Thursday, January 14, 2010

 

Apricot Noodle Pudding

When our 23 New Year's guests had all gone home, we began the job of cleaning up and one of the tasks was to package and preserve leftovers from all the great lunches and dinners that the guys had made. Among the leftovers was a gallon-sized freezer bag of spaghetti. I used some of it when I dismantled half a turkey into two frozen dinners of something like Turkey Tetrazzini with pasta; more of it went into spaghetti with home-made pesto that was very good indeed.

But there was still more. I really dislike throwing out good food, so I cast around in my mind for something else I'd like to make--and noodle pudding popped into my head. I went on line, found something like 20 different recipes and chose the one whose ingredients sounded best to me, and which I already had in the house. As usual, I made some additions, in this case typical dessert spices to give the pudding a better taste profile. I used a lovely old straight-sided crockery bowl of Fritz's and it came out very well indeed. It also tasted delicious!


Apricot Noodle Pudding

1/4 lb. butter (I used the reduced fat Move Over, Butter)
3/4 c. dark brown sugar
1/2 c. chopped walnuts
Mix thoroughly

Grease a bundt pan or 12 cup Jello mold. Put the brown sugar mixture in bottom of mold and pat down with fingers

5 well beaten eggs
1 cup cream or milk
1 tsp. salt
1/2 c. dried apricots, cut up
1/2 c. white raisins
1/2 c. sugar
1/8 lb. butter, melted
1-1/2 to 2 cups cooked noodles (I substituted my spaghetti chopped into short lengths)
2 tsp, cinnamon
1/4 tsp. nutmeg
1 tsp. ginger
Mix thoroughly and pour into the mold on top of the brown sugar mixture.
Bake for 1 hour at 350 degrees and test for doneness the usual way.
Cool and unmold onto a plate or platter.

I served this pudding with a dollop of non-fat vanilla yogurt on top.

*******

From BBC News:
Ancient map with China at center goes on show in US

A historic map of the world, with China at its center, has gone on display at the Library of Congress in Washington. The map was created by Italian missionary Matteo Ricci in 1602. It is one of only two copies in existence in good condition.

Because of its rarity and fragility - the map is printed on rice paper - the map has become known as the "Impossible Black Tulip of Cartography". This is the first time it has been on public show in north America.

Ricci created the map at the request of Emperor Wanli who wanted it to help scholars and explorers.

A detail from the China section of Matteo Ricci's world map

The map was purchased by the James Ford Bell Trust in October for $1m, making it the second-most expensive rare map ever sold. It denotes different parts of the world with annotations and pictures. The map had China at the center of the world to underline its importance

In the Americas, several places are named including Chih-Li (Chile), Wa-ti-ma-la (Guatemala) and Ka-na-ta (Canada), and Florida is described as "the Land of the Flowers".

Ford W Bell, a trustee for the James Ford Bell Trust, told the Pittsburgh Tribune-Review newspaper, that the map was "one of the two best in terms of quality, as far as we know. Ricci was a very smart missionary. He put China right at the center of this new universe, this new globe, to underscore its importance," he said. "Ricci, of course, was the first Westerner to enter Beijing. He was revered by the Chinese, and he was buried there."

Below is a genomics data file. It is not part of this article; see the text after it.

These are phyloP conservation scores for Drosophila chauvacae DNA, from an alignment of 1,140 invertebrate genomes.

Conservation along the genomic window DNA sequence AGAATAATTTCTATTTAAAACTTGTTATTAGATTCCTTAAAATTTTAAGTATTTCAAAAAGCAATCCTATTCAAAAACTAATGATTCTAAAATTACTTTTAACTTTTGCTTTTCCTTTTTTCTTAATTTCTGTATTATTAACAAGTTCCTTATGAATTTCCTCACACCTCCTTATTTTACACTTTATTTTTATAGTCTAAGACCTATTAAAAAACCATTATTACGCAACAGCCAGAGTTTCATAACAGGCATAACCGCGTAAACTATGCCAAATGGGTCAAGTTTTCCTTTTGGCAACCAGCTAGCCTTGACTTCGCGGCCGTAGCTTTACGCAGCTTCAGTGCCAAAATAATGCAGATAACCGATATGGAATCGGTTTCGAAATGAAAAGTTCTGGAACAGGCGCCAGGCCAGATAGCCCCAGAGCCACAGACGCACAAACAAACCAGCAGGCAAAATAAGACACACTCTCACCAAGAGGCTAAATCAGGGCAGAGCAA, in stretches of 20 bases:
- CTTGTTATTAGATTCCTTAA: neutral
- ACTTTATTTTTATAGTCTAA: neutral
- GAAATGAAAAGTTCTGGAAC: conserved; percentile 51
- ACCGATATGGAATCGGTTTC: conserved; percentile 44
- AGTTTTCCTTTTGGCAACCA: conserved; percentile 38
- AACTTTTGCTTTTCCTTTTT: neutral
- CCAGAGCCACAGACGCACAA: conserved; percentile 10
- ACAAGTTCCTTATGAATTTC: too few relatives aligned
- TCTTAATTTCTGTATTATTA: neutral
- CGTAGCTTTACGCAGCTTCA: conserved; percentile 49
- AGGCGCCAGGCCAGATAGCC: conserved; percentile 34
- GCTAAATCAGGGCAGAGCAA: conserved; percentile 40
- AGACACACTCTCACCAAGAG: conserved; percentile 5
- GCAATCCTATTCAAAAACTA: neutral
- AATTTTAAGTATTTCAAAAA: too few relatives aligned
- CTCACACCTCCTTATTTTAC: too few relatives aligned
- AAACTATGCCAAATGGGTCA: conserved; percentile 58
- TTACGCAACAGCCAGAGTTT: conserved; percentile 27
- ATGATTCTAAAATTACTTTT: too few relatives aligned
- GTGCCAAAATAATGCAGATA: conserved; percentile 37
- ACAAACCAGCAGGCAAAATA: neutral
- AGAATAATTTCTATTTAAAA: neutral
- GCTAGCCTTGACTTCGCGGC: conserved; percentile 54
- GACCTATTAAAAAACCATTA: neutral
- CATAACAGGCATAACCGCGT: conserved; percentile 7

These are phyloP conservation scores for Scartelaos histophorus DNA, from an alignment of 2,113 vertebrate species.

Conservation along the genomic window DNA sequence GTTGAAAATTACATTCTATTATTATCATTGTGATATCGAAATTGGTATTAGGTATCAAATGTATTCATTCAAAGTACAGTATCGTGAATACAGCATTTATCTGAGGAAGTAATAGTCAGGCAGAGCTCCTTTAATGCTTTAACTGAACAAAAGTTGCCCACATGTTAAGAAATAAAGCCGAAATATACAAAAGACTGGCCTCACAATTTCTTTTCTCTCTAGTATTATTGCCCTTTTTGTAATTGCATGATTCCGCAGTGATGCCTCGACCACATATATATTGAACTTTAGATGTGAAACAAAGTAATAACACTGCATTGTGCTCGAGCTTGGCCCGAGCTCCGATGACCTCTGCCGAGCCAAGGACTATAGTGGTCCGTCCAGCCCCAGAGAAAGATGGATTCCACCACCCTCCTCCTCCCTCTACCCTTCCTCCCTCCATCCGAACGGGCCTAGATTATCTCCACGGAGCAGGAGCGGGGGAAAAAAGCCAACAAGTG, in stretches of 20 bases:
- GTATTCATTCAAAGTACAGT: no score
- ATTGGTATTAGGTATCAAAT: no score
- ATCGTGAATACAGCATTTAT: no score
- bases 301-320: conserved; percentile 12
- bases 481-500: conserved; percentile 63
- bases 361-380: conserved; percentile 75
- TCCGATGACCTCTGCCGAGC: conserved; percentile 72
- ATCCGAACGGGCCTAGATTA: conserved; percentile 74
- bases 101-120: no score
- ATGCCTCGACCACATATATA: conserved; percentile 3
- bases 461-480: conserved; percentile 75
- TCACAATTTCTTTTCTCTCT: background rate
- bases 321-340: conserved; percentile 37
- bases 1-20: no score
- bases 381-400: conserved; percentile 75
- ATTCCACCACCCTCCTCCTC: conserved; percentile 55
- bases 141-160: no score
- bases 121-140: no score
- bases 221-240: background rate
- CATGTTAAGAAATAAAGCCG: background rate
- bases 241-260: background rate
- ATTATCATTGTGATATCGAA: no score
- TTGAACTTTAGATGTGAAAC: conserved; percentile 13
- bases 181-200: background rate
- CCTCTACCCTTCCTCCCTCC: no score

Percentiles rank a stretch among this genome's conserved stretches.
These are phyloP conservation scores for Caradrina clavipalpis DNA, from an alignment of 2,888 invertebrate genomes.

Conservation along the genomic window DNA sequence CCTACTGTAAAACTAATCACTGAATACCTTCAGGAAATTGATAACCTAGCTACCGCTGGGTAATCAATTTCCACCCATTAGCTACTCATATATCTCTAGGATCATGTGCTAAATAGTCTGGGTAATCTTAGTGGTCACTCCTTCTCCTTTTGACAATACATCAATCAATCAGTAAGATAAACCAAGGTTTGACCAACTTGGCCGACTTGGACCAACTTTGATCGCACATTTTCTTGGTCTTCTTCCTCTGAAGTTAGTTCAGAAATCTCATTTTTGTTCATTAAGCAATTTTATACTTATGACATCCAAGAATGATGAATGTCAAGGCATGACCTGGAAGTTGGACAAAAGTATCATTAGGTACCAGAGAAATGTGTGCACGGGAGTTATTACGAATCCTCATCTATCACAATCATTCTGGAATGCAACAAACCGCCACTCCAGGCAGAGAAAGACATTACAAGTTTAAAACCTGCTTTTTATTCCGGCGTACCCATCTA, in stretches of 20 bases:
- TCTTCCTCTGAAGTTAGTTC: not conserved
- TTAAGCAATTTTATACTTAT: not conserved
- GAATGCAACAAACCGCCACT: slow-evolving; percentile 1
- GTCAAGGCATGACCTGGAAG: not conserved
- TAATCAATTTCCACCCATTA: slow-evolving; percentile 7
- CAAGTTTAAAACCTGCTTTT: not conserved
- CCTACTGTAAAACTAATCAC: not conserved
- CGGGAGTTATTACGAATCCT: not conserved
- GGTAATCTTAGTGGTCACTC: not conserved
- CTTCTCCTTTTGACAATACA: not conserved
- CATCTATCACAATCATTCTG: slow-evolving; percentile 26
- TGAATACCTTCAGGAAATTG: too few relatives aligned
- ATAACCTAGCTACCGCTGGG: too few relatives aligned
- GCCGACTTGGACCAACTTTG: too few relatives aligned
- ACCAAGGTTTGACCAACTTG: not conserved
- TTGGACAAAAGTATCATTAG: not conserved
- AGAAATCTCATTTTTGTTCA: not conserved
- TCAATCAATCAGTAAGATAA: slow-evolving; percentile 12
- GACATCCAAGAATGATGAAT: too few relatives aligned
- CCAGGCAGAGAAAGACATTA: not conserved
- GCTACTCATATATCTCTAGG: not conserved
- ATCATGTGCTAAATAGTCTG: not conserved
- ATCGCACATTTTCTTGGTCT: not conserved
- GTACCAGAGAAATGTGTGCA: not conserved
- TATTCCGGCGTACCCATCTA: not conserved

The first secretary for cultural affairs at the Chinese embassy in the US, Ti Ban Zhang, said in a statement that the map represents "the momentous first meeting of East and West".

Well, that last statement is seriously up for grabs. The Silk Road was in operation during the height of the Roman Empire with goods passing back and forth freely and frequently. When the Western Empire collapsed, the Eastern or Byzantine Empire, centered in Constantinople, sent missionaries to China; they smuggled live silk worm larvae out of the country, which b roke the Chinese monopoly began a thriving Western silk industry that had a big political and financial impact.

Arab fleets sailed to China throughout the medieval period at a time when Islam stretched from the Atlantic coast of Spain and North Africa all the way to Afghanistan. Xian in the heart of China was the site of a major Muslim settlement whose descendants live there today--I visited their mosque in 1985. Jews are documented to have had well-established settlements in several Chinese cities in the 7th and 8th centuries; evidence exists that Jews may well have arrived in China as early as 250BC. Marco Polo's trip to China in the 13th century was a logical development of the millennium-old Silk Route contact between China and "the West."

There is intriguing evidence that a Chinese exploratory fleet hugged the shoreline up the Siberian Coast, sailed across the Aleutian Island chain and southward as far as South America in the early 15th century--that it was the Chinese who, in fact, "discovered America." The returning fleet's description of oval fruits made up of yellow seeds on the outside sounds like nothing so much as corn.

All this was well before the 1602 map. As the years go by and more discoveries are made in uncataloged archival libraries and via archaeology, it becomes possible to see a world far more interconnected into even remote antiquity than we had ever dreamed.

Comments:
Holy smokes! That sounds wild and awesome.
 
The pudding sounds wonderful. We also like to use leftovers is interesting and tasty ways.

And, being a map nut, I love the story of the Chinese map. Have you visited the site Strange Maps?
 
God that looks delicious!

I heard about the map on NPR.
 
Wow...that looks so yummy!
The Silk Routes has always been facinating to me, in fact inner-Asia is still a deep mystery to me.
 
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